Trailblazing MMA Fighter Ramona Pascual On Overcoming Adversity And Inspiring Young Women In Martial Arts
MMA fighter Ramona Pascual discusses bouncing back from injury, facing up to her fear of public speaking and inspiring young women in martial arts
In the What Matters To Me series, a Generation T honouree describes what they do, why they do it, and why it matters
Just 26 seconds. That is how long it took mixed martial arts (MMA) fighter Ramona Pascual to defeat her Russian competitor, Yulia Kutsenko, last year. It was Pascual’s comeback fight after an injury forced her to stop fighting for two years. With 10 years of experience fighting professionally, Pascual is no stranger to knocks and scrapes, but tearing a ligament in her knee brought a mix of emotional and physical pain that forced her to reassess her identity.
Pascual never could have dreamed she would be the first female fighter in Hong Kong to make a career out of MMA. She studied finance at university and joined a small financial services company after graduating. However, office work left her feeling unfulfilled. “It didn’t make me excited to get out of bed and go to work and really put in the hours,” she says. Aged 27, Pascual decided it was time to throw away the safety net of her nine-to-five job and dive into martial arts full time. “I realised I was almost 30 and I thought, it’s now or never because eventually it’ll be too late. I had to fight a lot of my own self-doubt, society, my parents and culture, and when I started, I almost had to sneak around and hide it,” she says.
In her own words, she explains what it has taken to get to where she is now.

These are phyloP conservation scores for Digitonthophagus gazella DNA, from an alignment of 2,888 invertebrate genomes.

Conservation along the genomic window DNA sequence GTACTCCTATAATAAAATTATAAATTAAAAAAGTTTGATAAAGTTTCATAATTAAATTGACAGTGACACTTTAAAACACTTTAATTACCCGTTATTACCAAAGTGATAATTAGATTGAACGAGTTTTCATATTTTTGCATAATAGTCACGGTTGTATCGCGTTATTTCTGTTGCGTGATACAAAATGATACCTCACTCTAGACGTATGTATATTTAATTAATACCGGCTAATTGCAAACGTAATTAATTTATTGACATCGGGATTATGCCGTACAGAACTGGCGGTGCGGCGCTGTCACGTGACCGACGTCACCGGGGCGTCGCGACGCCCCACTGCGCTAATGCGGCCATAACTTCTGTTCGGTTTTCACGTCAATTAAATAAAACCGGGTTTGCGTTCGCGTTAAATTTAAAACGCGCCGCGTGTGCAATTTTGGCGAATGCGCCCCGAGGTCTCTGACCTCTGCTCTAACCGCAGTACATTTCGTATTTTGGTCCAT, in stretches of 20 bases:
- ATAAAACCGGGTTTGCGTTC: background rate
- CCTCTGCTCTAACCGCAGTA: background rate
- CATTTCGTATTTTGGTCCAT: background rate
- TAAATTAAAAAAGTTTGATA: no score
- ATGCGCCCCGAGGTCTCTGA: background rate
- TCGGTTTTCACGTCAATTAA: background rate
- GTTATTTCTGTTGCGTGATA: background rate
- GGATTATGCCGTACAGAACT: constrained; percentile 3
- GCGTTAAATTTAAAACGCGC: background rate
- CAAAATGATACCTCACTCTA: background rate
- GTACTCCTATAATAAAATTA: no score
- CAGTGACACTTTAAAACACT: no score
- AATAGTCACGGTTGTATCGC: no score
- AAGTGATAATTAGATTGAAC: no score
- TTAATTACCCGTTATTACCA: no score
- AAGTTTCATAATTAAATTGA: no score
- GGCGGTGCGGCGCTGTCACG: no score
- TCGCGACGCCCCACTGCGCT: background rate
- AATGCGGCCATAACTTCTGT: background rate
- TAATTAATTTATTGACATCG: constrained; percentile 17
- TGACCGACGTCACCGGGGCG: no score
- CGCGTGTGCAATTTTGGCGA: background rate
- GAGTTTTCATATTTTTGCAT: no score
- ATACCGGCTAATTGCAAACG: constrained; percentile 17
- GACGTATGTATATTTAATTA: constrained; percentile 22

Who wants their daughter to have a job where she goes into a cage and fights somebody as a career? No parent wants that and that’s completely understandable. My parents were against [MMA] to begin with, but now I’ve achieved enough that they know I’m going to keep going regardless of what they think. Though they often still say, “What are you going to do when are you done with this?”
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A turning point for my parents was when I did my Ted Talk: they saw that I was really doing something with [martial arts]. It was also one of the proudest moments of my career, and not because it had anything to do with winning. In fact, I spoke about losing because there’s nothing that forces you to grow more than failure. It makes your weaknesses obvious so you can make strategies to address those weaknesses. My greatest fear is public speaking, so if it wasn’t for my MMA career, I wouldn’t have been able to go up on stage to speak to that many people. But I wanted to become that person and that’s why I did it.
My greatest challenge was the process of recovering from my career-threatening injury when I was training for my second fight at the Road Fighting Championship [a South Korea-based MMA organisation] in Beijing. I worked hard to get that contract, so I was pushing myself really hard but ended up getting injured in training. It was so painful. It was the biggest fight of my career at the time and I had to pull out. That led to a black hole of anxiety, depression and feeling lost. I didn’t know who I was or what was ahead of me. I felt like a different person.
Two months later, I got the surgery I needed, but I had to learn how to walk again. It was a very humbling experience. I believe that when you’re on a high in life, you’ll get taught lessons that will bring you to a low, but it’s the lows that help you reach even higher.
People tell me what I’m doing is inspiring, and that I’m paving the way for other women. I see myself in a lot of these girls who are afraid to do martial arts, so when anyone asks me for advice, I take the time to write them a long message about everything I’ve learned and how it might relate to their situation. It would have been so helpful if I’d had someone to give me those insights when I was at that stage. So I do that as best as I can.